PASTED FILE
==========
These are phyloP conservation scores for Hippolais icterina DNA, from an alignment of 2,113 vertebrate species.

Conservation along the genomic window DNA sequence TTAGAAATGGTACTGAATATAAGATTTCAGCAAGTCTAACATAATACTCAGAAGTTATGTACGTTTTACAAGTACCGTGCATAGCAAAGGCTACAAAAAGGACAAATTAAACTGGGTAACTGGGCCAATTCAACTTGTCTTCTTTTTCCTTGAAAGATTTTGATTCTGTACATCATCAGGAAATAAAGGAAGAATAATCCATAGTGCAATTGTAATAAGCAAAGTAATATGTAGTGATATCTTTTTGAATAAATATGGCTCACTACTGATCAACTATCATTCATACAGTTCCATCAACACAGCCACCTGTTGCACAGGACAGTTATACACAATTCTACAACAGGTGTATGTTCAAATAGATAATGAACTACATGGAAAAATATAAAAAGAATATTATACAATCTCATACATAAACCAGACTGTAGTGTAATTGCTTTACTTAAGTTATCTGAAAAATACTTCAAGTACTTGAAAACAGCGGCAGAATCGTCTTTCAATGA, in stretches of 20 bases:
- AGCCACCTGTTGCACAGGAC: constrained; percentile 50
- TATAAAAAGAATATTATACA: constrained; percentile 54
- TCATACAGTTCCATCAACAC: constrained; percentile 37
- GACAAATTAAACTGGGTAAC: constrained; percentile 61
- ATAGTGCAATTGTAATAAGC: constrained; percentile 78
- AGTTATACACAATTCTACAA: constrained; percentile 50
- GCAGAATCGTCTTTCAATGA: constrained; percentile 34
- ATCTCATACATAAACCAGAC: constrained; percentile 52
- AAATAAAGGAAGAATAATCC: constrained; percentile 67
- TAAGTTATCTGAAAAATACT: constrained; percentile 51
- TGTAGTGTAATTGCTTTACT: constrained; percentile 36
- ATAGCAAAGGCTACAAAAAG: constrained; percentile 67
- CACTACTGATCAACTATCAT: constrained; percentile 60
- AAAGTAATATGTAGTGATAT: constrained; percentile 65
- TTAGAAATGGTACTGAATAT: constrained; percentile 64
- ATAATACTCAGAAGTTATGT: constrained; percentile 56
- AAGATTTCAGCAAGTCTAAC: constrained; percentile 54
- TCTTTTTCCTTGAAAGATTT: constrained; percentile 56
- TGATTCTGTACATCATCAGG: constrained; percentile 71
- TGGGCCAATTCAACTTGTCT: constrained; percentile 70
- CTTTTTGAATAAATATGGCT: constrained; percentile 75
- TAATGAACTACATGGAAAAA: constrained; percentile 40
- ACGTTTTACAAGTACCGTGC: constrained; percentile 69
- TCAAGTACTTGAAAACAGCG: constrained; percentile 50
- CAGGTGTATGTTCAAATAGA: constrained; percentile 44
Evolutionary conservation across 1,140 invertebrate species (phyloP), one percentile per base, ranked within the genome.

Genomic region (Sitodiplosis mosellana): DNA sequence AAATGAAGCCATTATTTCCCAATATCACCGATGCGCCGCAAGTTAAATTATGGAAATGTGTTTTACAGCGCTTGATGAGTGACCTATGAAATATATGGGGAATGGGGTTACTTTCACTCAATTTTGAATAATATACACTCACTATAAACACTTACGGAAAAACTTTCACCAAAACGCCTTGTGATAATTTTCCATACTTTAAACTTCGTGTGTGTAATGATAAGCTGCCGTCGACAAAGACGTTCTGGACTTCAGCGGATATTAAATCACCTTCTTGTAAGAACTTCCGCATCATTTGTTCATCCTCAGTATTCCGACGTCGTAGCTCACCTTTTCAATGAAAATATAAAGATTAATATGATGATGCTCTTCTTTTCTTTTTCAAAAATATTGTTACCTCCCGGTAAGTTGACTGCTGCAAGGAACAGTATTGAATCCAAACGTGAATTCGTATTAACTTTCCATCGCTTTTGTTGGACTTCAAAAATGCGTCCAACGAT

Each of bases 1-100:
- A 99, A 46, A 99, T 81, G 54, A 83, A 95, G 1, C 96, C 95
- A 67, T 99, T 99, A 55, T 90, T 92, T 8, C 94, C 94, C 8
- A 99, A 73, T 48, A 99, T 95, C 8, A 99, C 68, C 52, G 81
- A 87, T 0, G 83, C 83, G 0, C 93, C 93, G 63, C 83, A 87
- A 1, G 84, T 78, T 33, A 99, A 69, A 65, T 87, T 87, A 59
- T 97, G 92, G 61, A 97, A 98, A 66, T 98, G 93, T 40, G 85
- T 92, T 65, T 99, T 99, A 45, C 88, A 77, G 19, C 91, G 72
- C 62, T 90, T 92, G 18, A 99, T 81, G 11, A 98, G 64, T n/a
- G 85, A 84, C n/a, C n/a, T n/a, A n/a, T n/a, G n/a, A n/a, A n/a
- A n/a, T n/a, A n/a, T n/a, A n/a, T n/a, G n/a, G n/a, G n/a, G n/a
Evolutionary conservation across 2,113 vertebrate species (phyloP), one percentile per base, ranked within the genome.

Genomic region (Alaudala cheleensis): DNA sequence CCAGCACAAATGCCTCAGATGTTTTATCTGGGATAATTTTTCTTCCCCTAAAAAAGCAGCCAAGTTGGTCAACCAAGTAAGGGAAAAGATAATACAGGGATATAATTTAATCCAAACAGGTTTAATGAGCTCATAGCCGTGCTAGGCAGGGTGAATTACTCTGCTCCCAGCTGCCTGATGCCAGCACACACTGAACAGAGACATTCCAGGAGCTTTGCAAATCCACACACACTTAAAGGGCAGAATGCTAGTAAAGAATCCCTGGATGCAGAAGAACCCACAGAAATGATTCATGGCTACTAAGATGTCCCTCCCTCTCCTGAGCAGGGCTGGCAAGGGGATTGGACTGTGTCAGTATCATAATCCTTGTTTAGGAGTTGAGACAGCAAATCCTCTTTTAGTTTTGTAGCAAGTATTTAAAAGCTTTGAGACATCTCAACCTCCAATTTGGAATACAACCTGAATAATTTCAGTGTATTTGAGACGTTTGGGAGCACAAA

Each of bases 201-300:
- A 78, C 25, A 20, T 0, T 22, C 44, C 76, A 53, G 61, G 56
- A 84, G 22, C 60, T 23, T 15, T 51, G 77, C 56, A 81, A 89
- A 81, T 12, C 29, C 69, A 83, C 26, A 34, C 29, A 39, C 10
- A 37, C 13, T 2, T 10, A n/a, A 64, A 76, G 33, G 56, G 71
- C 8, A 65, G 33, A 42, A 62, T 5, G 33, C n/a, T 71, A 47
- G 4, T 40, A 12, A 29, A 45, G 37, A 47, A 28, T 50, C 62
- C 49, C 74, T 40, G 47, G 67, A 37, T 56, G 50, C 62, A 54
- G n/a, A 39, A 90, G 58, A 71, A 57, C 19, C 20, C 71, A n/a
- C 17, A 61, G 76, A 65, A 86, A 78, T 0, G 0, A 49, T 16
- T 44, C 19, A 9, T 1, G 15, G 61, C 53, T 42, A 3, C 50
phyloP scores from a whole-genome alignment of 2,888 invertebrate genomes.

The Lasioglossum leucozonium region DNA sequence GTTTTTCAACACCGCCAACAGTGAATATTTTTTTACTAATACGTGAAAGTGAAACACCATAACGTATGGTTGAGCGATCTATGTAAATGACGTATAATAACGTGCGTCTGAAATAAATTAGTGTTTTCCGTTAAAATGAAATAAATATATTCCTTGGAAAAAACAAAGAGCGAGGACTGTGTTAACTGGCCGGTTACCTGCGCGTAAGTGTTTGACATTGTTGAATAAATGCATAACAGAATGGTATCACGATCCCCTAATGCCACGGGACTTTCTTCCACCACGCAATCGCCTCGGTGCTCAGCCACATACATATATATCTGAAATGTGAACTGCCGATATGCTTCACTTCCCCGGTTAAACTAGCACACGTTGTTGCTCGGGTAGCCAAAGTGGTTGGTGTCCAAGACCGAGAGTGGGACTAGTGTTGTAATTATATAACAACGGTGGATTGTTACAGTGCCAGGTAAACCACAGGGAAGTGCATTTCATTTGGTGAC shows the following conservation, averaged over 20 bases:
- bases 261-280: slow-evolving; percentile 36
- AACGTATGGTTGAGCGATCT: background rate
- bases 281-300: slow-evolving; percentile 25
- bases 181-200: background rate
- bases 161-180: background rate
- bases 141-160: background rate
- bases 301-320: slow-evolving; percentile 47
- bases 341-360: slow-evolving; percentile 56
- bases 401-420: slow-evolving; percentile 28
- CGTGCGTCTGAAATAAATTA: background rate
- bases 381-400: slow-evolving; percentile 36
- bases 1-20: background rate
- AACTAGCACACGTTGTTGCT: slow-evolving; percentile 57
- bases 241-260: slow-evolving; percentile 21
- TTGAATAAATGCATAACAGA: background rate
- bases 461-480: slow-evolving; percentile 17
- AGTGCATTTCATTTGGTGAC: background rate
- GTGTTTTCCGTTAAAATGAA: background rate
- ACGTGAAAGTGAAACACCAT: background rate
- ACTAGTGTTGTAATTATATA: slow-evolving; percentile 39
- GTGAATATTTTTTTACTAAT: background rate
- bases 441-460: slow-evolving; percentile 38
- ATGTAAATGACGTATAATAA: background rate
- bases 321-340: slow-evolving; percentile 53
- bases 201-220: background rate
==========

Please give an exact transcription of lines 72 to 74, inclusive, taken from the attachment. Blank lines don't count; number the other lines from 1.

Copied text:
- AGTGCATTTCATTTGGTGAC: background rate
- GTGTTTTCCGTTAAAATGAA: background rate
- ACGTGAAAGTGAAACACCAT: background rate